5. Title Search. We have found “remaindermen” to be rather unsympathetic to the lawyer who transfers the deceased parent’s property without a title search only to find the property is not immediately transferrable even where the lawyer can show that he advised a search but it was declined by the client. Our real estate department tells us there can be problems with undisclosed mortgages, defective property descriptions, and even the legal fact that the elder does not own the property conveyed, for some reason or another. The fact that the elder refused to pay for the title search frequently fails to satisfy the remaindermen who are inconvenienced by the title defect (or worse). Consistent with the rules of professional responsibility, we attempt to insist that the elder pay for a title search and title insurance to make sure title is good at the point the property is transferred via the LBJ deed.
6. Banking View. Some banks look on LBJ deeds with a great deal of mistrust. While we understand that the federal government’s sponsorship of reverse mortgage products contains explicit permission to lend on a reverse mortgage to the holder of an enhanced life estate, non-specialized banks may refuse to lend to the life tenant. If a mortgage can be anticipated, we recommend discussing this subject with the bank before preparing the conveyance into a life estate.
7. Property Description. Although unlikely to escape the attention of the LBJ deed’s scrivener, a paralegal or successor attorney could flub the property description in a subsequent transfer or mortgage . The property description should reference the transfer into the grantor and not the conveyance out of the grantor to the remaindermen (except as a notation). Many mortgage deed property descriptions simply reference the land covered by the mortgage as that property “conveyed from [grantor] to [grantee] in a deed dated.”
8. Title Company View. Title companies tend to have varying requirements for issuing title insurance. Attorneys would be best advised to check with the title company with which they work most often before making any promises that the conveyance is insurable.
9. Marketability. Marketability can be an issue even though the transaction is insurable. When a property is listed for sale, a buyer’s attorney may insist upon the remaindermen joining in the deed even though the reservation language makes it perfectly clear that remaindermen do not need to join in the conveyance out. A tactic that might be considered for its legal sufficiency is having the remaindermen agreeing to arbitrate any differences over the estate they may have when the elder dies. Such a process may be quicker than family members suing each other in Superior Court.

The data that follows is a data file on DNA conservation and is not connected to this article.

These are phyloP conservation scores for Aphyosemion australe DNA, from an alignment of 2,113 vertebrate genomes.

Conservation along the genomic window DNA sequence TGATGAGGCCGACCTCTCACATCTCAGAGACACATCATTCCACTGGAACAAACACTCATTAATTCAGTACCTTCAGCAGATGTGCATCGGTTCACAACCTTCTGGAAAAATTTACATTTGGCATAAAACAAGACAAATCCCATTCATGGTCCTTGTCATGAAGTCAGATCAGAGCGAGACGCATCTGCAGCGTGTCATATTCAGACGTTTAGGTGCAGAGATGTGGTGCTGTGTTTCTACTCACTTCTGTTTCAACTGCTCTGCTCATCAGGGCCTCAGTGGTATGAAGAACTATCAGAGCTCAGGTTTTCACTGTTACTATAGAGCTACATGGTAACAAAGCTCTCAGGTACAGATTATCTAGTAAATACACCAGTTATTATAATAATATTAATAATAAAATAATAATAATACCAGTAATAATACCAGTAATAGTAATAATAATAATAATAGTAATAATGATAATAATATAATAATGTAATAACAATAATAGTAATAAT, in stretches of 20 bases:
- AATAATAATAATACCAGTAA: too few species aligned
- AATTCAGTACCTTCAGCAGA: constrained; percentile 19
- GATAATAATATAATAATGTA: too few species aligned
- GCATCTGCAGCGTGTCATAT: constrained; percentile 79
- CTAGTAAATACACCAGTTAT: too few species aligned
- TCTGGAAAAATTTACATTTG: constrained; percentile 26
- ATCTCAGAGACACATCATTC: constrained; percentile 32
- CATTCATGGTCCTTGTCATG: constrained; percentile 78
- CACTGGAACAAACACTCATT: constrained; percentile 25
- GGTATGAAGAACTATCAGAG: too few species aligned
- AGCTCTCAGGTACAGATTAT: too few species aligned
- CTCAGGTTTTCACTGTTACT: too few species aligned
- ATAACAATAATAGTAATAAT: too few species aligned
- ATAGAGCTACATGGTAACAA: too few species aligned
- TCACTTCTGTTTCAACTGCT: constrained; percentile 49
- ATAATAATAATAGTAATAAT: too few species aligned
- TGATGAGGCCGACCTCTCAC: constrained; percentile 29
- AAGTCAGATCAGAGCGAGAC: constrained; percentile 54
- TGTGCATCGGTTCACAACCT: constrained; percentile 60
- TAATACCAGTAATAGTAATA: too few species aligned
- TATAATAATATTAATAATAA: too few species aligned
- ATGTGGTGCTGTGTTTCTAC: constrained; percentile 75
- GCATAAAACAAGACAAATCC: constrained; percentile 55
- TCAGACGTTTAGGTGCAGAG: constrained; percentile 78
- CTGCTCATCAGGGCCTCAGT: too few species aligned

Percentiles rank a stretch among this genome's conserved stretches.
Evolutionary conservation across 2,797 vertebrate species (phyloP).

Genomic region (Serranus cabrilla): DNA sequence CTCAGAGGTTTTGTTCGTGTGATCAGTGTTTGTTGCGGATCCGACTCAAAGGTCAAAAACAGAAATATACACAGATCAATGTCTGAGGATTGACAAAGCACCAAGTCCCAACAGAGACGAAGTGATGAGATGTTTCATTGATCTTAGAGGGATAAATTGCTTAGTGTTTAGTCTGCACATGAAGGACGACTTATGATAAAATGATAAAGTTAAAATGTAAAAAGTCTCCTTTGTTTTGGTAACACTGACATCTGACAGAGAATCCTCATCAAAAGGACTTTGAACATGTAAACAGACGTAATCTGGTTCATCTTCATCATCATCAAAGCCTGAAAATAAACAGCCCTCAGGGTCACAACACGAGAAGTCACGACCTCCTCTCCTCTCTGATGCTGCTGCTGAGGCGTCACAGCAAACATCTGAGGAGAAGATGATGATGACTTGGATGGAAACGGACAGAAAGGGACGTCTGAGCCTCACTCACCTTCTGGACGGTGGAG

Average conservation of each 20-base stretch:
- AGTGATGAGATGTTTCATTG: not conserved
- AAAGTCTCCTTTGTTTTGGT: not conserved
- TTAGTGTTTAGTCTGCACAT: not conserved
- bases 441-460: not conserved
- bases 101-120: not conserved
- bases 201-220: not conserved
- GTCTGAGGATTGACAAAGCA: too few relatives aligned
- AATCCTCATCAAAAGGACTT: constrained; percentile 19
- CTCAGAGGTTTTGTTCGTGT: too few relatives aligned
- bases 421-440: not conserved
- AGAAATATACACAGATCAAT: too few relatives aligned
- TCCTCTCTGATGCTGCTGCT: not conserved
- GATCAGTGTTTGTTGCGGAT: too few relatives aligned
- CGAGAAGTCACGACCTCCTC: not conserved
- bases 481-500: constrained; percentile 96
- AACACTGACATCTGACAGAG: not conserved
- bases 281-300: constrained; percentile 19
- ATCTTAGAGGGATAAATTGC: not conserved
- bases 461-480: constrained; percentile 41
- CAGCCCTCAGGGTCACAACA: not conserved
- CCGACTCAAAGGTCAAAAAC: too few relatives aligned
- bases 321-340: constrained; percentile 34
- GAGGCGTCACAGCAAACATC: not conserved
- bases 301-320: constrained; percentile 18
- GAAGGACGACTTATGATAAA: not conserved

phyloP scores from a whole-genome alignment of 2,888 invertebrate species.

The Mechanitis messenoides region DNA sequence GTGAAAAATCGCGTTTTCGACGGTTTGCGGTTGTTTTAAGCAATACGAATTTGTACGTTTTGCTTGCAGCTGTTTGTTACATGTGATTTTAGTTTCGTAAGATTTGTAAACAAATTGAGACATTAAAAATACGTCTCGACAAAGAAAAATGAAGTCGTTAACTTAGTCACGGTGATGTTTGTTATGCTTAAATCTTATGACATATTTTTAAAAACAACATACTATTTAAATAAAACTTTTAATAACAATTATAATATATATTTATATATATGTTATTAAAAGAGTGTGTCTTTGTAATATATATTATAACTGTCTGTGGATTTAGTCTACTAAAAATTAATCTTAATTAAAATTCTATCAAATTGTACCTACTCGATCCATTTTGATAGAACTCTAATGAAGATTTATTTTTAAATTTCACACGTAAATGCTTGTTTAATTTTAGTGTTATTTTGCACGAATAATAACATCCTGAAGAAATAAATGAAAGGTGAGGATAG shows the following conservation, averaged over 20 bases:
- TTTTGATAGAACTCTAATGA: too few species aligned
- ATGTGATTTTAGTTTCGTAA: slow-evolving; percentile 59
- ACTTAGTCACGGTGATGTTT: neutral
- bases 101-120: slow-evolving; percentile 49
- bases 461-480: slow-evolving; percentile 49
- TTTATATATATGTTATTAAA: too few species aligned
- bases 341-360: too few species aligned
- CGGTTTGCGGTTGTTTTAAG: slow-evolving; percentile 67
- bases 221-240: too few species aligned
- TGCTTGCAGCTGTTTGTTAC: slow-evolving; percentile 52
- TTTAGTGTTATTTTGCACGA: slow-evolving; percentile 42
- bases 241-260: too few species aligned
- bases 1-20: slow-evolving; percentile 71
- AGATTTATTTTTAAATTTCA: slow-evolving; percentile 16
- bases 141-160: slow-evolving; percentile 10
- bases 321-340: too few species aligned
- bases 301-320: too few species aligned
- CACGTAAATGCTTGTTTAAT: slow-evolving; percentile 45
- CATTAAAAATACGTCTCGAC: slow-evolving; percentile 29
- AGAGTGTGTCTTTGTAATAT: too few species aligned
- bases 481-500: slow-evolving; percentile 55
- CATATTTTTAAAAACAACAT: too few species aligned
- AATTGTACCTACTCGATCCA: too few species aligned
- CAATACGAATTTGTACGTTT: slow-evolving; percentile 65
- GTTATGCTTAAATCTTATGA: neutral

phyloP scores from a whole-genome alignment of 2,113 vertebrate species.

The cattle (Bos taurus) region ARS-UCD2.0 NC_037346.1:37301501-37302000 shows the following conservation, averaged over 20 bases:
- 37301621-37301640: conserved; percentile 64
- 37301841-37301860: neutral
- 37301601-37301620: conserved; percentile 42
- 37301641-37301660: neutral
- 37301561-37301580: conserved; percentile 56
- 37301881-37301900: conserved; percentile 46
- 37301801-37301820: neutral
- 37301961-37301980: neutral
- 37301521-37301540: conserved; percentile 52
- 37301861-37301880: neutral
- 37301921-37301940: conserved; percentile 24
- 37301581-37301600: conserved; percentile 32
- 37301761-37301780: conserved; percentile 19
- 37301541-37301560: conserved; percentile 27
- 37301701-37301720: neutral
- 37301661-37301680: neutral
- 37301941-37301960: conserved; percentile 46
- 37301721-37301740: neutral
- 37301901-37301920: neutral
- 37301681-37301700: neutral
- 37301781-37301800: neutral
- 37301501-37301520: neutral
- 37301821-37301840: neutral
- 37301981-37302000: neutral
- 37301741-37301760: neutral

10. Fraudulent Conveyance Law/Bankruptcy. Although we did not find any reported decisions under Vermont’s version of the Uniform Fraudulent Transfer Act (“UFTA”), cases in other jurisdictions have held that a debtor’s transfer to remainermen using an LBJ deed may qualify as a fraudulent transfer. As such, attorneys drafting such conveyances should consider the actual and potential creditors of the grantor when drafting an LBJ deed for a client. We would summarize the situation as follows. A transfer into an LBJ deed could be considered a fraudulent transfer if the transfer was: (1) conducted with actual intent to defraud a known creditor; or (2) made without receiving adequate compensation when the transferor should have known that he/she would thereafter incur debts beyond his/her ability to pay them as they mature.
An attorney preparing an LBJ deed should also consider the potential bankruptcy aspects of the conveyance. Schedule A of the bankruptcy petition explicitly requires that life estates be listed. Since the bankruptcy trustee will stand in the shoes of the debtor, the enhanced life estate can be sold. If the debtor elects to take the Vermont exemptions, the debtor may claim the $75,000 homestead exemption. Although likely not as much of an issue, the elder client might ask the attorney what would happen if a remainderman files for bankruptcy. Furture interests in real estate must be disclosed on Schedule A, as well. We do not see how a bankruptcy trustee can realize on such a contingent future interest, but in significant cases the issue might bear some analysis.
Lady Bird Johnson Deeds5 Top Pitfalls in Preparing Lady Bird Johnson Deeds
Lady Bird Johnson Deeds6 Top Pitfalls in Preparing Lady Bird Johnson Deeds